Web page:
First, as illustrated in FIG. 2A, the sensor array layer 300 according to an embodiment may be arranged in a layer adjacent the color filter layer 240. In this case, the sensor array layer 300 may be arranged in a lower area of the color filer layer 240 or in an area between a color filter area 240 and a second substrate 250.

Next, as illustrated in FIG. 2B, the sensor array layer 300 according to an embodiment may be arranged between a second substrate 250 and a cover window 260, and as illustrated in FIG. 2C, the sensor array layer may be arranged in the upper part of the cover window 260 to protect the display apparatus.

As illustrated in FIG. 2C, when a sensor array layer 300 is arranged in the upper part of the cover window 260, a separate protective layer 270 should be formed on top of it in order to protect the sensor array layer 300.

Meanwhile, as illustrated in FIG. 2D, the sensor array layer 300 according to an embodiment may be formed on the same layer as the thin film transistor layer 220 implemented with circuits for driving the display apparatus.

In the above, an example of implementing the display apparatus as an LCD was explained. However, it is obvious that the display apparatus may be implemented as other types of display apparatuses such as an organic light emitting diode (OLED) display apparatus or an electro phoretic display (EPD), etc.

The OLED display apparatus may be formed in a structure having OLED elements formed with electrode layers on both surfaces, arranged on the substrate. However, in this case, the sensor array layer 300 having an image scanning function according to an embodiment of the present invention may be formed on the upper part of the substrate or the upper part of the OLED element, etc.

FIG. 3 is a plan view illustrating the constitution of the display apparatus according to an embodiment of the present invention.

FIG. 3 illustrates a color filter layer 240 and a sensor array layer 300. As illustrated above, the sensor array layer 300 may be formed on a relatively upper part with respect to the color filter layer 240, or on its lower part.

The sensor array including a plurality of contact sensors according to an embodiment may be formed on the front surface of the display, and may be formed on a certain area of the display according to another embodiment. When the sensor array is formed on a certain area of the display, an area without a contact sensor may be configured so that there is no step between the area and an area with a contact sensor through passivation (not shown).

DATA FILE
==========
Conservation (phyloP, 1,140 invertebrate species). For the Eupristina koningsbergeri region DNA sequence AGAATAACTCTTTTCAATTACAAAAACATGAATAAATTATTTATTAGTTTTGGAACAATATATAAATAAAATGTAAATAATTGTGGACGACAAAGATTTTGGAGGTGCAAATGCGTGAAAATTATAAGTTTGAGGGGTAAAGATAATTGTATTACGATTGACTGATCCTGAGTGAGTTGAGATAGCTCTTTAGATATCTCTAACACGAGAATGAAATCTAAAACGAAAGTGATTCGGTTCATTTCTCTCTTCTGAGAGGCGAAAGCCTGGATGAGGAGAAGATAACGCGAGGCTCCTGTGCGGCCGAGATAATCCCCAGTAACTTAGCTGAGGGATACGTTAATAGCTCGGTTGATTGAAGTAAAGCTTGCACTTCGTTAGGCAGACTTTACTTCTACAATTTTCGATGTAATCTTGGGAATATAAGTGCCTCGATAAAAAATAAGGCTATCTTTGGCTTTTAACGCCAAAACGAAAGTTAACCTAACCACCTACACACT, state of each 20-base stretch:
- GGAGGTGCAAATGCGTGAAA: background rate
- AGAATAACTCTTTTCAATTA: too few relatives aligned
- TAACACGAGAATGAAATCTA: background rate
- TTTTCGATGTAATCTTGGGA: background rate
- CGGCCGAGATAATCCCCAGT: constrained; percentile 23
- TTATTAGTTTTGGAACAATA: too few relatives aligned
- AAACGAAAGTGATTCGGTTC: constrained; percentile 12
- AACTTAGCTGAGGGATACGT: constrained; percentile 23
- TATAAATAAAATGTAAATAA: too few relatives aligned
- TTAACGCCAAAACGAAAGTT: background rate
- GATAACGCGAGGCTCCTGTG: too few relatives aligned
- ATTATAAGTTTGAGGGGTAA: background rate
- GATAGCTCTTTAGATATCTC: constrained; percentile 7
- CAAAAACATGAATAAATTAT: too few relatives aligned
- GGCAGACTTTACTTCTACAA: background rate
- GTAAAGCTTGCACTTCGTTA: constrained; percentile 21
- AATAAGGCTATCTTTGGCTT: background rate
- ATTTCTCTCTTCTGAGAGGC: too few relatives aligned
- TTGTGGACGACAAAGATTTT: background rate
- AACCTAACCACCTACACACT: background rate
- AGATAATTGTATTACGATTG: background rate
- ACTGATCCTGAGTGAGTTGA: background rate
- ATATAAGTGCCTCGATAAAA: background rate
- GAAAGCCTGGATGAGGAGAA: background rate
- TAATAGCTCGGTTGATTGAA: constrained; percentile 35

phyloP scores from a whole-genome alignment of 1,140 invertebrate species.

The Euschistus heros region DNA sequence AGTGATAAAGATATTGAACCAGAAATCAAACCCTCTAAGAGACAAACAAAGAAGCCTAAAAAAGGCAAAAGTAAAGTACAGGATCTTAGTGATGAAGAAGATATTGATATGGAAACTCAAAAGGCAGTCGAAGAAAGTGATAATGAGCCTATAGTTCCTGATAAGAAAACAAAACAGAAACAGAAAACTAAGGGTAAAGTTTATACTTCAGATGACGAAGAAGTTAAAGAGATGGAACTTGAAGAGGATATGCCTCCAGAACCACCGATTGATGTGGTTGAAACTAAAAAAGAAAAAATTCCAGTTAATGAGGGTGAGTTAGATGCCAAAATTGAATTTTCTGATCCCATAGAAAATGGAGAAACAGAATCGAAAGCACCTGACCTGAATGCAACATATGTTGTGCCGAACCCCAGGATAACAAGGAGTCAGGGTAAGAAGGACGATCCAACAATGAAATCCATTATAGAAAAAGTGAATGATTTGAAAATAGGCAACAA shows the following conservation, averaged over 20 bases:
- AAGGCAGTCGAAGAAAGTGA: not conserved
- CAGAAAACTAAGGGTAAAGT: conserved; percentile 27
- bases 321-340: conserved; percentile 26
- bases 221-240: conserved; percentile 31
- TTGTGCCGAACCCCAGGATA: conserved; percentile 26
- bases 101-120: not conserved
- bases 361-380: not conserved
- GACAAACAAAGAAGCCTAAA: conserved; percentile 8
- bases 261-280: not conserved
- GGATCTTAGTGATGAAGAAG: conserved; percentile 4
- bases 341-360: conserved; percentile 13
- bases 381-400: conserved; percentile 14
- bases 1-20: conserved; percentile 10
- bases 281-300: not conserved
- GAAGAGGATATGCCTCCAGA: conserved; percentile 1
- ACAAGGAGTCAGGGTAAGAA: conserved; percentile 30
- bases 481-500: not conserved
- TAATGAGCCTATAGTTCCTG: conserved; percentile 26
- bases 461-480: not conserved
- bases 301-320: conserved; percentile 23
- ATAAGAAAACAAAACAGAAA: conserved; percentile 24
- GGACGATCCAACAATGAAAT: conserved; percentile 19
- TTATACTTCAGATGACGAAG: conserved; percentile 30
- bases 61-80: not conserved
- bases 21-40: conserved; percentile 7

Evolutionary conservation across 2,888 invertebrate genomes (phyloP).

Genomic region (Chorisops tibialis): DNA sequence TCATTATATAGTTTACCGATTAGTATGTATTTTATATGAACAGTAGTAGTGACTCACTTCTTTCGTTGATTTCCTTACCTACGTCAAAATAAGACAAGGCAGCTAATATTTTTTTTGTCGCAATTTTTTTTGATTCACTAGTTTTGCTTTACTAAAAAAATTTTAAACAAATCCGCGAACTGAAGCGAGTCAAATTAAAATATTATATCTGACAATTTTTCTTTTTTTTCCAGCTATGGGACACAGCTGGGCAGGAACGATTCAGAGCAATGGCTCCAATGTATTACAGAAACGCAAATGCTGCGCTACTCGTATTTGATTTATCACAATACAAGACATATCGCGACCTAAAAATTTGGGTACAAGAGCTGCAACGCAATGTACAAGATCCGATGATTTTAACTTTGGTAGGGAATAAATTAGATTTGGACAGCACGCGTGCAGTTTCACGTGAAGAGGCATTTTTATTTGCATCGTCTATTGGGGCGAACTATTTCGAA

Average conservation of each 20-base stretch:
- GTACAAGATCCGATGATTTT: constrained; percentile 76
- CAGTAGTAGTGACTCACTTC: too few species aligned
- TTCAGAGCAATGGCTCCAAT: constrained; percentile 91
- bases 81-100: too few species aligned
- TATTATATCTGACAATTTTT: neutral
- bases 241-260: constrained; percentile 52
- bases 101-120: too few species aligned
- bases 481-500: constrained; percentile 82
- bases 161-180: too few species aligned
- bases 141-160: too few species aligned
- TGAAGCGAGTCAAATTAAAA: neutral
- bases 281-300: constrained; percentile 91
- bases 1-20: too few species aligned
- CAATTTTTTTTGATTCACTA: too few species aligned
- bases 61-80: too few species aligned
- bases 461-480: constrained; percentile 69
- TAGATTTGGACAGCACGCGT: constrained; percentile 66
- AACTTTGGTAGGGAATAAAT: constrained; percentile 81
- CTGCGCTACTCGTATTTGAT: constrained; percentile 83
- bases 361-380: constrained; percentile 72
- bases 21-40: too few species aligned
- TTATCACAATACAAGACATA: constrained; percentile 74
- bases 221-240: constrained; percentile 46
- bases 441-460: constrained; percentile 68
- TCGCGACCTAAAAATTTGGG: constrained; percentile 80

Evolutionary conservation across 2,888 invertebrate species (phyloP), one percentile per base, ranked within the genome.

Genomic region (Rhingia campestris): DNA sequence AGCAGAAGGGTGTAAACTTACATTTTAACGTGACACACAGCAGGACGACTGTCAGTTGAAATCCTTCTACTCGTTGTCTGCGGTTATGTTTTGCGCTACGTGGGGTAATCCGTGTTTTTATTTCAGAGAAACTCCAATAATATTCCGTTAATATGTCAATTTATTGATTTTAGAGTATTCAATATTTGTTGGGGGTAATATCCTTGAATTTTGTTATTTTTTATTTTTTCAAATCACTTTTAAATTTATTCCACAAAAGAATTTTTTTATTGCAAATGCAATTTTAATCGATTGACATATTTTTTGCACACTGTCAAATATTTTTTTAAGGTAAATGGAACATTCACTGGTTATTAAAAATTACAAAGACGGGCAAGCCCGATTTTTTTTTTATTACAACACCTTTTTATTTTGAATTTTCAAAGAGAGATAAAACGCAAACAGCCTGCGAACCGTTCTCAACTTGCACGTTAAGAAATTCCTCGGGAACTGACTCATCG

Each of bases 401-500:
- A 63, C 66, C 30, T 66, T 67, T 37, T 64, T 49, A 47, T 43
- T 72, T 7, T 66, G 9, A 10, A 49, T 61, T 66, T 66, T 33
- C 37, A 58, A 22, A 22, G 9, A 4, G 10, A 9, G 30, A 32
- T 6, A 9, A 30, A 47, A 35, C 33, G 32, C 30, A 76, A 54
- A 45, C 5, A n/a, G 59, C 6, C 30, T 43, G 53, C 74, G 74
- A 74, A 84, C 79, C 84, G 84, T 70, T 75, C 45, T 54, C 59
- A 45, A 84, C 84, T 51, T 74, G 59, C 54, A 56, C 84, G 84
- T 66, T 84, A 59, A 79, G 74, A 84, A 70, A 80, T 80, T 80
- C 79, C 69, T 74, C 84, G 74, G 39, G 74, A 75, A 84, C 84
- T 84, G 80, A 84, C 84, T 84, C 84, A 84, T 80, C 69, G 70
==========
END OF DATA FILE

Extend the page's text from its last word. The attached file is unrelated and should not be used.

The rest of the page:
The contact sensor SN may be implemented as a capacitive method sensor including a plurality of transistors.

The color filter layer 240 may be configured to include red pixels R indicating red images, green pixels G indicating green images, and blue pixels B indicating blue images. Each one of the red pixel R, green pixel G, and blue pixel B forms one unit color pixel, and it may be explained that these unit color pixels are formed in the form of a matrix consisting of a plurality of rows and columns. Accordingly, one unit pixel may include one contact sensor SN.

According to an embodiment, the contact sensor SN is formed on the sensor array layer 300, and when viewed from the top, the sensing circuit (e.g., transistor and wirings) of the contact sensor SN is arranged in an area not overlapping the red pixel R, green pixel G and blue pixel B of the color filter layer 240, and the pixel electrode of the contact sensor SN may be arranged in an area overlapping at least a part of the color pixels (R, G or B) as a transparent electrode material such as ITO, etc. or in a certain area not overlapping the color pixels. FIG. 3 illustrates providing a contact sensor SN at the lower part of the unit pixel. However, the contact sensor may be provided at the upper part or side surface part, etc. of the unit pixel. Also, one of the red pixel R, green pixel G, and blue pixel B may be made to be relatively smaller so as to place the sensing circuit of the contact sensor SN in a corresponding location.

According to another embodiment, when using a transparent electrode material for the transistor and wiring, the contact sensor SN may be formed to overlap the red pixel R, green pixel G and blue pixel B of the color filter layer 240 up to the sensing circuit, in addition to the pixel electrode, in the sensor array layer 300. Accordingly, since the contact sensor SN may be formed to overlap unit pixels, the resolution of image sensing may increase by arranging at least two contact sensors SN for each unit pixel, and the sensitivity of image sensing may be improved by forming the unit contact sensor SN to be larger.

FIG. 4 is a view illustrating the constitution of a sensor array layer implementing the image scanning function according to an embodiment of the present invention.

Referring to FIG. 4, the sensor array layer 300 includes a plurality of scan lines (SL1, SL2, . . . SLn) and a plurality of readout lines (RL1, RL2, . . . RL1). The plurality of scan lines (SL1, SL2, . . . SLn) are provided with scan signals in order, and the plurality of readout lines (RL1, RL2, . . . RL1) receive signals outputted from the contact sensor SN and deliver them to a circuit (not shown) which processes the signals.

According to an embodiment, the scan signal provided to the plurality of scan lines may be provided from a scan driver of the sensor array layer 300.

The scan lines (SL1, SL2, . . . , SLn) and readout lines (RL1, RL2, . . . , RL1) are arranged to intersect one another, and at least one contact sensor SN may be formed at each intersection.

FIGS. 5A and 5B are circuit diagrams illustrating an exemplary embodiment of a contact sensor SN arranged in a sensor array layer 300.

Referring to FIGS. 5A and 5B, the contact sensor SN may include a pixel electrode (not shown), a switch transistor T1, and a sensing transistor T2. When a contact means contacts the pixel electrode, a contact capacitance C1 may be formed.